Data from the US and UK shows that the number of clerical workers has fallen
sharply in the US and the UK during the Great Recession while other occupational
sectors have grown, with implications for the middle class and income
Last week the Bureau of Labor Statistics reported on occupational data for
821 job categories, which showed that in May 2012 the US had gained
387,000 managers and lost almost
2m clerical jobs since 2007, as new technologies replaced office workers.
Last November, the Financial Times reported that
net UK employment had grown more than 750,000 since a low point in early 2010.
While UK wages have been cut in real terms
coupled with a rise in part-time and temporary work and self-employment, jobs in
professional occupations - - which include lawyers, accountants and
management consultants - - had grown more than 230,000, or 4.4%, since
early 2010, the fastest increase of any group. The second fastest rise was in
associate professional and technical occupations, which range from engineering
technicians and IT support staff to financial advisers, graphic designers and
sports coaches. Management positions had also grown.
The sharpest fall of 160,000 or 4.8%, was among
administrative and secretarial staff. Process, plant and machine operators are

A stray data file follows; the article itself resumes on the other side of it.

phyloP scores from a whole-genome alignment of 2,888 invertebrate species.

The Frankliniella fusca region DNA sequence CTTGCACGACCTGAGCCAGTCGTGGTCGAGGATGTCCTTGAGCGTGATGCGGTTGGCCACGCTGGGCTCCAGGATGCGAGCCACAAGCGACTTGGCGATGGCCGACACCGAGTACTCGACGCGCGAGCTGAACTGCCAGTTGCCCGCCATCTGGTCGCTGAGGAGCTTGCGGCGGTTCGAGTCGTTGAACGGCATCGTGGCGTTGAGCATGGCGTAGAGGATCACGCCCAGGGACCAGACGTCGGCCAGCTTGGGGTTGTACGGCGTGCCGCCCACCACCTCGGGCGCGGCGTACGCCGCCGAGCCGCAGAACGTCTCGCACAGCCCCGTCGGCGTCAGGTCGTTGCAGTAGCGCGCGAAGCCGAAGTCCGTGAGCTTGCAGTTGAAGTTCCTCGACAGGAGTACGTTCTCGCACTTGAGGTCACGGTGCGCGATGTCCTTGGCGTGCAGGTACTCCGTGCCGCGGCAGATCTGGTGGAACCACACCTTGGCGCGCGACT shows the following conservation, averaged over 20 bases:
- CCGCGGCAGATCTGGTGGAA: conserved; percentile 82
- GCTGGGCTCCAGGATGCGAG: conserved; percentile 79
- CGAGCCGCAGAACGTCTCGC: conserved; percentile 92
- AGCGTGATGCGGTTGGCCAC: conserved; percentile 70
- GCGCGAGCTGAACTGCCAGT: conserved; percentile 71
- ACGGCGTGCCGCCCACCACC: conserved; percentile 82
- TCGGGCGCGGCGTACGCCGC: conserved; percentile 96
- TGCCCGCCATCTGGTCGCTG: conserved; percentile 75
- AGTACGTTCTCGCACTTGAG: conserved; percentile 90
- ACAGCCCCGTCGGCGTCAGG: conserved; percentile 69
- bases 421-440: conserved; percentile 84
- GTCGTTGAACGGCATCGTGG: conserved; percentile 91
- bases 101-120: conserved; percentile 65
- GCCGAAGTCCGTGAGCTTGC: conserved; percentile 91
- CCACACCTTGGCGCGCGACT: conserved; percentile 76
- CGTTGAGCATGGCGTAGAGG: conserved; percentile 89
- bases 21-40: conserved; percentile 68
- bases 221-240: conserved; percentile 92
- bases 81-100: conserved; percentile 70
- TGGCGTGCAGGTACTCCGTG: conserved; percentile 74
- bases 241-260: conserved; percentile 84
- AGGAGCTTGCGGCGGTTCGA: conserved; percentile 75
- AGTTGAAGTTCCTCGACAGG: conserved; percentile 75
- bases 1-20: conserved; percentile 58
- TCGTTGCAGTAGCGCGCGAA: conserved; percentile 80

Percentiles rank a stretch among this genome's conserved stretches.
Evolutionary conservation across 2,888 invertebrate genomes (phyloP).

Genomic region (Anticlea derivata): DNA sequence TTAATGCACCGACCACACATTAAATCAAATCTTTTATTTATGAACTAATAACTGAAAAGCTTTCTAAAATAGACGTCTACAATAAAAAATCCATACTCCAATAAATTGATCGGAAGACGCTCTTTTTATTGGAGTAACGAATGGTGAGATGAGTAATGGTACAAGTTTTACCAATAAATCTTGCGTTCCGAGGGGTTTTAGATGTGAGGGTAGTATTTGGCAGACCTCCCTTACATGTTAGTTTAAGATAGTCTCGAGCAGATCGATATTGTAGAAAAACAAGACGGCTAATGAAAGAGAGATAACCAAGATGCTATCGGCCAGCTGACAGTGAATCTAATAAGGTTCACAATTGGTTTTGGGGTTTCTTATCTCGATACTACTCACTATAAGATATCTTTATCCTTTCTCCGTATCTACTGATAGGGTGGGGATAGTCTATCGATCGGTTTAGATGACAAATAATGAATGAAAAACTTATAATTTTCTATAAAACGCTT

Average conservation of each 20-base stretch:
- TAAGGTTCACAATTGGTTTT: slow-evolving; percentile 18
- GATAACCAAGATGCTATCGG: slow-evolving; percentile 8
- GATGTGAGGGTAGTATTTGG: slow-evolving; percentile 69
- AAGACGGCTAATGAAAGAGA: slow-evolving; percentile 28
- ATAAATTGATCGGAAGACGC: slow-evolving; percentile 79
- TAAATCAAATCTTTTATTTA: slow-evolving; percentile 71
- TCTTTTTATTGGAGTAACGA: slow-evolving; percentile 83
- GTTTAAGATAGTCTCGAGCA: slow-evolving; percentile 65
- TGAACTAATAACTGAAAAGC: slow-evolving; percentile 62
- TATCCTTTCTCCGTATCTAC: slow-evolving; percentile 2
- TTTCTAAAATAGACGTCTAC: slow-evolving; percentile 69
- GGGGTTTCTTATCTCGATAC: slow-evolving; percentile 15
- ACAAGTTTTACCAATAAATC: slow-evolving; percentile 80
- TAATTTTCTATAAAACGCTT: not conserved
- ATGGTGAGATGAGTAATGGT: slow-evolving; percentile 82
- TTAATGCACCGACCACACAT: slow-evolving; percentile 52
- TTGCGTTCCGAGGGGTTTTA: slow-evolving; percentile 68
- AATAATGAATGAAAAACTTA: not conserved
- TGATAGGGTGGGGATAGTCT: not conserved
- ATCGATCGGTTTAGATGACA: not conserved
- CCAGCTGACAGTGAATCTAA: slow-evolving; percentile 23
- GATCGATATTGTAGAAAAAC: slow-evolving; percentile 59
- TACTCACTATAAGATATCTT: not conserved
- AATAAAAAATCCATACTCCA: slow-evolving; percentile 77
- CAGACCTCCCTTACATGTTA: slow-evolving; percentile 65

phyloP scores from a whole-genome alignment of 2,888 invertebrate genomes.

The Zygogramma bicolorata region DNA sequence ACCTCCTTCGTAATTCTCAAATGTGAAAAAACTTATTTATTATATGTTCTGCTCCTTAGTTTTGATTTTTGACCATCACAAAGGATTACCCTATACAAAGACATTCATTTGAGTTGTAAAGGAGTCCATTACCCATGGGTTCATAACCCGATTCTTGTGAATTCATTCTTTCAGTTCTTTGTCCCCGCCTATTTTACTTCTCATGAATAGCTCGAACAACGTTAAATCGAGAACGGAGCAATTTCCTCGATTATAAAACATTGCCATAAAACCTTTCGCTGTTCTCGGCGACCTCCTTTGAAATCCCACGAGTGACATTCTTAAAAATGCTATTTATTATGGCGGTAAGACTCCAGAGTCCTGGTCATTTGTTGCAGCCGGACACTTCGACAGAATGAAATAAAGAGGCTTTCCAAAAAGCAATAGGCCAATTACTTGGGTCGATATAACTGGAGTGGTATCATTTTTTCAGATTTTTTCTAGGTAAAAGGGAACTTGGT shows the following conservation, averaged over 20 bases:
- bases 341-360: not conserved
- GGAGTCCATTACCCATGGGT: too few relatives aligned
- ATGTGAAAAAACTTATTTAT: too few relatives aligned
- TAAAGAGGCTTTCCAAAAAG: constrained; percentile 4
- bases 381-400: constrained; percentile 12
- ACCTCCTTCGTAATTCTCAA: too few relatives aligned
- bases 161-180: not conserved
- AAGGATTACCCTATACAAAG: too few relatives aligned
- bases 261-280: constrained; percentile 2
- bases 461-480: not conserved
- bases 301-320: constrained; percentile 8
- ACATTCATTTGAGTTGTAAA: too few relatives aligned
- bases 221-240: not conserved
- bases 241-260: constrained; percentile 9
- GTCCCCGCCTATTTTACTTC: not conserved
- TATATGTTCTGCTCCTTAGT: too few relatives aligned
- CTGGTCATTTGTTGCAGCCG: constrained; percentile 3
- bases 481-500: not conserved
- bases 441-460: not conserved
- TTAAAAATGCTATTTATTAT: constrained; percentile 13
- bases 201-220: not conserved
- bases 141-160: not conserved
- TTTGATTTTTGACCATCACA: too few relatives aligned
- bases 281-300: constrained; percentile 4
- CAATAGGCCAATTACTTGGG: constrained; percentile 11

fewer, as are skilled trades, which include electricians and machine fitters. But
at the bottom end, elementary occupations -
- a category that includes waiters, bar staff, kitchen assistants, security
guards and cleaners - - were up 2.5%.
In the US, jobs growth has come from healthcare,
management, computing and food services. Reflecting an ageing population in the US,
the number of personal care aides is up 390,000 since 2007. Demand for people
who can replace clerical workers e.g operations managers, management analysts
and logisticians, grew sharply.
The average wage for a clerical job in 2012 was
$34,410 compared with $24,550 for a position in personal care. The average
computing wage was $80,180 and $108,570 for managers.
Clerical work accounts for 16% of US jobs.
The median (50% above the level and 50% below)
annual household income in February 2013 of $51,404 [pdf] was 5.6% lower
than the median of $54,437 in June 2009, the end of the recent recession and
beginning of the “economic recovery.” The February 2013 median was 7.3% lower
than the median of $55,438 in December 2007, the beginning month of the
recession that occurred more than five years ago.
McKinsey Global Institute
said in a report in 2001: "Technology is changing
the nature of work: Jobs are being disaggregated into tasks, work is becoming
virtual, and firms are relying on flexible labor (temporary, contract workers).
These trends offer new opportunities for creating jobs in the United States, a
trend that some companies do not fully appreciate."
However, it's not an attractive situation for many
middle class people while those at the to of the pyramid command most of the
Writing for Tax Analysts, a
non-profit tax news and analysis organization, Pulitzer Prize-winning tax policy
journalist David Cay Johnston
reports that between 1966 and 2011, average inflation-adjusted income of the
bottom 90% of US workers grew by a negligible $59. Meanwhile, income of the top
10% of workers soared by $116,071.
the real value of UK workers wages fell back to 2003 levels in 2012,
following several years of pay freezes and economic restructuring, according to
Company cash hoards rise to $8tn; Taxes, squeezed labour and
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